Hong Kong embraces its rights – for the rest of us

The April 18 arrest of 15 leading pro-democracy activists only attests to the weakness of China’s attempts to ignore basic rights like rule of law.

AP
Pro-democracy advocate Martin Lee, second from right, leaves a police station in Hong Kong April 18.

For more than two decades, Beijing’s treatment of Hong Kong has been a bellwether on how it would treat the rest of the world. On Saturday, that predictor became clearer after the arrest of 15 prominent campaigners for democracy.

Not surprisingly, many of the activists welcomed their arrests. The charges relate to their role in mass protests last year in defense of rule of law and against China’s attempts to curtail such rights in the former British colony.

“When the rule of law is in a crisis, shall we walk out or fight on?” said one activist, Margaret Ng, a longtime barrister and former legislator, after being released on bail.

Another of those arrested, Martin Lee, who is considered the “father” of the pro-democracy movement, was glad that he could now join the more than 7,000 young people already detained in connection with the demonstrations. At one point last year the demonstrations included about a third of Hong Kong’s 7 million people.

As she entered the police station Saturday, Ms. Ng was seen carrying a book that describes how China’s ruling Communist Party regards rule of law as mainly a tool to extend its power in other parts of the world, not as a universal right. The multiauthored book, “China’s National Security: Endangering Hong Kong’s Rule of Law?” also makes a case that the ability of the semiautonomous territory to retain its basic rights “matters ... to all of us” around the globe.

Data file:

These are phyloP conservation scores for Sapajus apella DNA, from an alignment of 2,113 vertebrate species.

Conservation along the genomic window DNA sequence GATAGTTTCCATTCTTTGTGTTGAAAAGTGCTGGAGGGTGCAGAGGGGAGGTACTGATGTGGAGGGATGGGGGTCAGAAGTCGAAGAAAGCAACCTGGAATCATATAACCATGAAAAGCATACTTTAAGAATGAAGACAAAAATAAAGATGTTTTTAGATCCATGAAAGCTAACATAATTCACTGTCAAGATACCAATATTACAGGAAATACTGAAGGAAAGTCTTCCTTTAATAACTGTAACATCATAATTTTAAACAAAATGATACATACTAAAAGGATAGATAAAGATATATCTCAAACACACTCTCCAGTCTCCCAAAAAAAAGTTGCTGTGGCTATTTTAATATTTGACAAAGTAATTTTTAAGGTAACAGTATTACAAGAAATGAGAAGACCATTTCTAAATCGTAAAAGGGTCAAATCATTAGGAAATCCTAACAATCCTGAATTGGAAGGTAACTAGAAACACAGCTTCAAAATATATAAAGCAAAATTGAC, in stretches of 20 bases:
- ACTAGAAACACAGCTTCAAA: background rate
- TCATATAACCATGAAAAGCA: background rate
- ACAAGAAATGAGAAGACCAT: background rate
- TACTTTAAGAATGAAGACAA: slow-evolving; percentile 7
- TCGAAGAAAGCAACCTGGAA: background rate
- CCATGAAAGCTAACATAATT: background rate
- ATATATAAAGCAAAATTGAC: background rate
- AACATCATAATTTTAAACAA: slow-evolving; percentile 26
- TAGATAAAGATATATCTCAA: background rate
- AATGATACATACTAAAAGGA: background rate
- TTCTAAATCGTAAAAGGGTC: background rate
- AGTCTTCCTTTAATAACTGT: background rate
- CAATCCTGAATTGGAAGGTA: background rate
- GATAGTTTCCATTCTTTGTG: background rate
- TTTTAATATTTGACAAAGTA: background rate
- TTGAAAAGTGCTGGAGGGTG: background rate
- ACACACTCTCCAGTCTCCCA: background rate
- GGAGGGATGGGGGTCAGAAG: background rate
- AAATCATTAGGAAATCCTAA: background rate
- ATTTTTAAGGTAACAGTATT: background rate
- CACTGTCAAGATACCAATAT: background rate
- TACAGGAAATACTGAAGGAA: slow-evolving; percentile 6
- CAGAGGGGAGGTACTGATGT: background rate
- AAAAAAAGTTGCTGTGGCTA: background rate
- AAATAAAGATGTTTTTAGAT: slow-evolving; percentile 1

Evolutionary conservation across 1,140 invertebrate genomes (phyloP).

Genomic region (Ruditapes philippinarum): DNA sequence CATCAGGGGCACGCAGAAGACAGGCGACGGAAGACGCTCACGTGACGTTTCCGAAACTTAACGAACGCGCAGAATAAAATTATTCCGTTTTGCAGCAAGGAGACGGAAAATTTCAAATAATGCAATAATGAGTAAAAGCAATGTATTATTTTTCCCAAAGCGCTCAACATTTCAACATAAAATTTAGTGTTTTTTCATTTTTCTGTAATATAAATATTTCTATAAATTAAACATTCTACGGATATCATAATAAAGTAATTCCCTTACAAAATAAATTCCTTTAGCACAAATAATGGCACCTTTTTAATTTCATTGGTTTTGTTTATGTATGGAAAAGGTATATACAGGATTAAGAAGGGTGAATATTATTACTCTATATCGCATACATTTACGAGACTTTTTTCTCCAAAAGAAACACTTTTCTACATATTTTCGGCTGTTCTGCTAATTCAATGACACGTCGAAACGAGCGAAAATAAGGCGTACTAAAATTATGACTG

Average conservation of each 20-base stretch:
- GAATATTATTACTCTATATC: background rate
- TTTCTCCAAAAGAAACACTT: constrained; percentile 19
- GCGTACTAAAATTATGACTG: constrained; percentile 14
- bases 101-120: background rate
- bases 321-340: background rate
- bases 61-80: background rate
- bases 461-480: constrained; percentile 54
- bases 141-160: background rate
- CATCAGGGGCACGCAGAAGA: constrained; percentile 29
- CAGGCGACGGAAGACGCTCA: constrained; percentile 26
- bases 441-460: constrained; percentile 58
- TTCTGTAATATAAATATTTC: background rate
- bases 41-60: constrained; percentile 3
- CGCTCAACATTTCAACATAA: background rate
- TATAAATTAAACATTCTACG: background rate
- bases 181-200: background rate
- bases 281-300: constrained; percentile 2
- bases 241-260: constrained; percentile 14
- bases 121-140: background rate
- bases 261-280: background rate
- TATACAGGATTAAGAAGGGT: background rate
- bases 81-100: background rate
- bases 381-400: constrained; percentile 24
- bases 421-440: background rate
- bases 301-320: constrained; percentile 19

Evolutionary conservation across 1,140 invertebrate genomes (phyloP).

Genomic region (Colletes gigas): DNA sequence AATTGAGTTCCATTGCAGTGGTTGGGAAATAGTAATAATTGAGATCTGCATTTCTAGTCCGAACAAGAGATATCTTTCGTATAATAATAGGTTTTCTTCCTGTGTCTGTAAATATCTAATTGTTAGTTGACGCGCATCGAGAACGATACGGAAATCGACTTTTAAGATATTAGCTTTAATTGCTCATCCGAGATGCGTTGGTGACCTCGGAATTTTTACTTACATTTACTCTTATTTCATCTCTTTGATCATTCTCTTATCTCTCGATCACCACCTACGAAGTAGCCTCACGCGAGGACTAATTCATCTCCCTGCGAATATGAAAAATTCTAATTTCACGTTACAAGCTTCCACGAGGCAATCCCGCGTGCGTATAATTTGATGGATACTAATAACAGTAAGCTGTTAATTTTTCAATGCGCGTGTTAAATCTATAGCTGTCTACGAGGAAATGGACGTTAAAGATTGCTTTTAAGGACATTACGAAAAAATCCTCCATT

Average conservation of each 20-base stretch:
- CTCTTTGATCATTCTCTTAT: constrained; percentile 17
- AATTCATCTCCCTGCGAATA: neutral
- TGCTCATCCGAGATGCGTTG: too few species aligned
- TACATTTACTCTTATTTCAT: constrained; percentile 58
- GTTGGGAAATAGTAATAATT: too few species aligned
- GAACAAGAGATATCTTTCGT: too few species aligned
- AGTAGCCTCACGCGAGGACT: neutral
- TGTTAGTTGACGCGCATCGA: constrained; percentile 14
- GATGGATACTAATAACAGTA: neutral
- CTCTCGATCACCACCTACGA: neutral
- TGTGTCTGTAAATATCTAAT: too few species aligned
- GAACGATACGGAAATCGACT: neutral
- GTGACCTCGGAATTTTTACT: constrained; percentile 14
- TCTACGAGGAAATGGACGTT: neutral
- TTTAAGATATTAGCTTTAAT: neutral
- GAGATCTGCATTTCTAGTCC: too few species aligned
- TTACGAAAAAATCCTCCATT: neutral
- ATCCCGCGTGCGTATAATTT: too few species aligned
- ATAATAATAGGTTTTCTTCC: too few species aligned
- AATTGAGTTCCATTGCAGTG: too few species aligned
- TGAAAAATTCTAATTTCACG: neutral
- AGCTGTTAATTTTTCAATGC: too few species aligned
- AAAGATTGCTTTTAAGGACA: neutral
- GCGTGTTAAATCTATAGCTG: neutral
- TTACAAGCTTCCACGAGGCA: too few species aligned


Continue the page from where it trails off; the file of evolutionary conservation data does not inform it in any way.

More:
Most Hong Kongers prefer not to be called Chinese and embrace the self-governance and transparency of their current system, including an independent judiciary. Hong Kong still ranks high in a global index of rule of law. Since the protests have subsided with the threat of the coronavirus, pro-democracy leaders have been preparing to renew them in July. In addition, they hope to win many seats in September’s legislative election. Both of these developments may account for the timing of the arrests.

These leaders have also altered their tactics by asking people to support businesses that favor democracy and avoid those that don’t. Much of China’s pressure in Hong Kong is through the business community, which relies heavily on ties to the mainland.

Chinese leader Xi Jinping often reminds his country that rule of law really means “the law of governing by the Communist Party.” As he tries to export this model of governance to other countries along with his sweeping conception of China’s national security, he is starting to receive pushback in many places. But none more so than in Hong Kong. The arrests on April 18 have rung a bell in this bellwether territory. It is a sound heard around the world.

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